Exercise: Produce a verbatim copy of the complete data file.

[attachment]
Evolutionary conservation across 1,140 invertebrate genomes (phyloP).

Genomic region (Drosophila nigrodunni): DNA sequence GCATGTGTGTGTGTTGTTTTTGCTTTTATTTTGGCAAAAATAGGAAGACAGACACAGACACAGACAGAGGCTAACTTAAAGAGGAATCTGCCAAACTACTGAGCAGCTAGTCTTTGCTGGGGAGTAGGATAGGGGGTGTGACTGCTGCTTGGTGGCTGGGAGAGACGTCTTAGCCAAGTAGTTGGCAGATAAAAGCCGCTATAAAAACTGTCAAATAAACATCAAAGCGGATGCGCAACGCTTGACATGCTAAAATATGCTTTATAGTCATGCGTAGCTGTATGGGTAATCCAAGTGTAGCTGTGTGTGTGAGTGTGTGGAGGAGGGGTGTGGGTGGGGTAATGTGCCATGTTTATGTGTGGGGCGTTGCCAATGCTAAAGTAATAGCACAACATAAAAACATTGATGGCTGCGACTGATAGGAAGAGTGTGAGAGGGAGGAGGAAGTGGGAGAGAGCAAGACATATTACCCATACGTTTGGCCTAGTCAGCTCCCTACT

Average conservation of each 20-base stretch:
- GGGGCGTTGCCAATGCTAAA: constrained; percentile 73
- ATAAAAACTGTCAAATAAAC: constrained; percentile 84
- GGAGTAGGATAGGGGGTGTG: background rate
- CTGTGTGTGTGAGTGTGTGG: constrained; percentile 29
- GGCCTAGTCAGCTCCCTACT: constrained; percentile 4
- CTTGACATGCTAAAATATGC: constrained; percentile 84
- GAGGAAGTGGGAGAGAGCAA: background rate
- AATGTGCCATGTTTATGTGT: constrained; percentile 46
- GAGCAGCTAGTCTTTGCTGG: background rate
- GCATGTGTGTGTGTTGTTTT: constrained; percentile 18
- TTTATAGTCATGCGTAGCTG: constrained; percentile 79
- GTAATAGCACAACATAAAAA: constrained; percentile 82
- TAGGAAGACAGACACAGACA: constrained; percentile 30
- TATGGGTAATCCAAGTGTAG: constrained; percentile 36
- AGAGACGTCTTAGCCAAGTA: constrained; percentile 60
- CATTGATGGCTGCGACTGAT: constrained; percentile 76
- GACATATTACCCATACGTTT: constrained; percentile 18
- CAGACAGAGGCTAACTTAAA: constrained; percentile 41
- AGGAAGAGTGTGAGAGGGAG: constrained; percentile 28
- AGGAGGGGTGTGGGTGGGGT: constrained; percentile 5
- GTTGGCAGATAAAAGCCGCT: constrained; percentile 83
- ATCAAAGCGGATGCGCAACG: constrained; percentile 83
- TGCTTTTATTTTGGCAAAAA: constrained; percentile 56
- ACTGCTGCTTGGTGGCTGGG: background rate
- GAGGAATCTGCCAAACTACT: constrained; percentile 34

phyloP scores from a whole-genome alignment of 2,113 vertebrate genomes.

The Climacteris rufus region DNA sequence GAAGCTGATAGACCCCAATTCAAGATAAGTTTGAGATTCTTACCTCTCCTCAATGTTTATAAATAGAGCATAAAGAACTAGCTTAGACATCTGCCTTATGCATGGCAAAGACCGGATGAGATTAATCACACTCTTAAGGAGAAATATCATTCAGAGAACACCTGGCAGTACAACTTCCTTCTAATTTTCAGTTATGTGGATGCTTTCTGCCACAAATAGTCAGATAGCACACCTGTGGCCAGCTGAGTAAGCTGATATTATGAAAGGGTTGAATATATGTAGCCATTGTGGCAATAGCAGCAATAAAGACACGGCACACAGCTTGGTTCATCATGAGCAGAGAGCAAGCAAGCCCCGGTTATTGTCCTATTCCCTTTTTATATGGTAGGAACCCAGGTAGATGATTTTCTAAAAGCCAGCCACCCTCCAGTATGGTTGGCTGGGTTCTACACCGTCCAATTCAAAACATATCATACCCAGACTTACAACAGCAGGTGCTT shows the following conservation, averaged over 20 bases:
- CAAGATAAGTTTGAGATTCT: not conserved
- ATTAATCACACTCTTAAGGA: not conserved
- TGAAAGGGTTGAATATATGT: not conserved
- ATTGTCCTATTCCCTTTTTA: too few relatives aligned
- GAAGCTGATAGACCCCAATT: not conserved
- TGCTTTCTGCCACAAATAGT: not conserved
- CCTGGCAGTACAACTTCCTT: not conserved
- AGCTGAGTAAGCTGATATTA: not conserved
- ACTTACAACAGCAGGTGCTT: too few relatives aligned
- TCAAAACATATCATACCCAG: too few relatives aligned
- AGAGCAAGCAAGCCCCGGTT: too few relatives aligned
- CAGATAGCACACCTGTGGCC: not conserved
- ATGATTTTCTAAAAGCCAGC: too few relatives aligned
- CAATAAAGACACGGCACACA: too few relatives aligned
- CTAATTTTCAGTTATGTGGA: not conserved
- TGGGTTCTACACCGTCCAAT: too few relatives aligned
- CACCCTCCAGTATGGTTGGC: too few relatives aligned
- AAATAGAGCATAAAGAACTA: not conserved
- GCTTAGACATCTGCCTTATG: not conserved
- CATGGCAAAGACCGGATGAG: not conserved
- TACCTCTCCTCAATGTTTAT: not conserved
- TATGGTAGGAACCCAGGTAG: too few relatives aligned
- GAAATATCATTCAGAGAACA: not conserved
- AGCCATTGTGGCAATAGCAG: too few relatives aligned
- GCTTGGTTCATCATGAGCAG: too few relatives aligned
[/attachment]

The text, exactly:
Evolutionary conservation across 1,140 invertebrate genomes (phyloP).

Genomic region (Drosophila nigrodunni): DNA sequence GCATGTGTGTGTGTTGTTTTTGCTTTTATTTTGGCAAAAATAGGAAGACAGACACAGACACAGACAGAGGCTAACTTAAAGAGGAATCTGCCAAACTACTGAGCAGCTAGTCTTTGCTGGGGAGTAGGATAGGGGGTGTGACTGCTGCTTGGTGGCTGGGAGAGACGTCTTAGCCAAGTAGTTGGCAGATAAAAGCCGCTATAAAAACTGTCAAATAAACATCAAAGCGGATGCGCAACGCTTGACATGCTAAAATATGCTTTATAGTCATGCGTAGCTGTATGGGTAATCCAAGTGTAGCTGTGTGTGTGAGTGTGTGGAGGAGGGGTGTGGGTGGGGTAATGTGCCATGTTTATGTGTGGGGCGTTGCCAATGCTAAAGTAATAGCACAACATAAAAACATTGATGGCTGCGACTGATAGGAAGAGTGTGAGAGGGAGGAGGAAGTGGGAGAGAGCAAGACATATTACCCATACGTTTGGCCTAGTCAGCTCCCTACT

Average conservation of each 20-base stretch:
- GGGGCGTTGCCAATGCTAAA: constrained; percentile 73
- ATAAAAACTGTCAAATAAAC: constrained; percentile 84
- GGAGTAGGATAGGGGGTGTG: background rate
- CTGTGTGTGTGAGTGTGTGG: constrained; percentile 29
- GGCCTAGTCAGCTCCCTACT: constrained; percentile 4
- CTTGACATGCTAAAATATGC: constrained; percentile 84
- GAGGAAGTGGGAGAGAGCAA: background rate
- AATGTGCCATGTTTATGTGT: constrained; percentile 46
- GAGCAGCTAGTCTTTGCTGG: background rate
- GCATGTGTGTGTGTTGTTTT: constrained; percentile 18
- TTTATAGTCATGCGTAGCTG: constrained; percentile 79
- GTAATAGCACAACATAAAAA: constrained; percentile 82
- TAGGAAGACAGACACAGACA: constrained; percentile 30
- TATGGGTAATCCAAGTGTAG: constrained; percentile 36
- AGAGACGTCTTAGCCAAGTA: constrained; percentile 60
- CATTGATGGCTGCGACTGAT: constrained; percentile 76
- GACATATTACCCATACGTTT: constrained; percentile 18
- CAGACAGAGGCTAACTTAAA: constrained; percentile 41
- AGGAAGAGTGTGAGAGGGAG: constrained; percentile 28
- AGGAGGGGTGTGGGTGGGGT: constrained; percentile 5
- GTTGGCAGATAAAAGCCGCT: constrained; percentile 83
- ATCAAAGCGGATGCGCAACG: constrained; percentile 83
- TGCTTTTATTTTGGCAAAAA: constrained; percentile 56
- ACTGCTGCTTGGTGGCTGGG: background rate
- GAGGAATCTGCCAAACTACT: constrained; percentile 34

phyloP scores from a whole-genome alignment of 2,113 vertebrate genomes.

The Climacteris rufus region DNA sequence GAAGCTGATAGACCCCAATTCAAGATAAGTTTGAGATTCTTACCTCTCCTCAATGTTTATAAATAGAGCATAAAGAACTAGCTTAGACATCTGCCTTATGCATGGCAAAGACCGGATGAGATTAATCACACTCTTAAGGAGAAATATCATTCAGAGAACACCTGGCAGTACAACTTCCTTCTAATTTTCAGTTATGTGGATGCTTTCTGCCACAAATAGTCAGATAGCACACCTGTGGCCAGCTGAGTAAGCTGATATTATGAAAGGGTTGAATATATGTAGCCATTGTGGCAATAGCAGCAATAAAGACACGGCACACAGCTTGGTTCATCATGAGCAGAGAGCAAGCAAGCCCCGGTTATTGTCCTATTCCCTTTTTATATGGTAGGAACCCAGGTAGATGATTTTCTAAAAGCCAGCCACCCTCCAGTATGGTTGGCTGGGTTCTACACCGTCCAATTCAAAACATATCATACCCAGACTTACAACAGCAGGTGCTT shows the following conservation, averaged over 20 bases:
- CAAGATAAGTTTGAGATTCT: not conserved
- ATTAATCACACTCTTAAGGA: not conserved
- TGAAAGGGTTGAATATATGT: not conserved
- ATTGTCCTATTCCCTTTTTA: too few relatives aligned
- GAAGCTGATAGACCCCAATT: not conserved
- TGCTTTCTGCCACAAATAGT: not conserved
- CCTGGCAGTACAACTTCCTT: not conserved
- AGCTGAGTAAGCTGATATTA: not conserved
- ACTTACAACAGCAGGTGCTT: too few relatives aligned
- TCAAAACATATCATACCCAG: too few relatives aligned
- AGAGCAAGCAAGCCCCGGTT: too few relatives aligned
- CAGATAGCACACCTGTGGCC: not conserved
- ATGATTTTCTAAAAGCCAGC: too few relatives aligned
- CAATAAAGACACGGCACACA: too few relatives aligned
- CTAATTTTCAGTTATGTGGA: not conserved
- TGGGTTCTACACCGTCCAAT: too few relatives aligned
- CACCCTCCAGTATGGTTGGC: too few relatives aligned
- AAATAGAGCATAAAGAACTA: not conserved
- GCTTAGACATCTGCCTTATG: not conserved
- CATGGCAAAGACCGGATGAG: not conserved
- TACCTCTCCTCAATGTTTAT: not conserved
- TATGGTAGGAACCCAGGTAG: too few relatives aligned
- GAAATATCATTCAGAGAACA: not conserved
- AGCCATTGTGGCAATAGCAG: too few relatives aligned
- GCTTGGTTCATCATGAGCAG: too few relatives aligned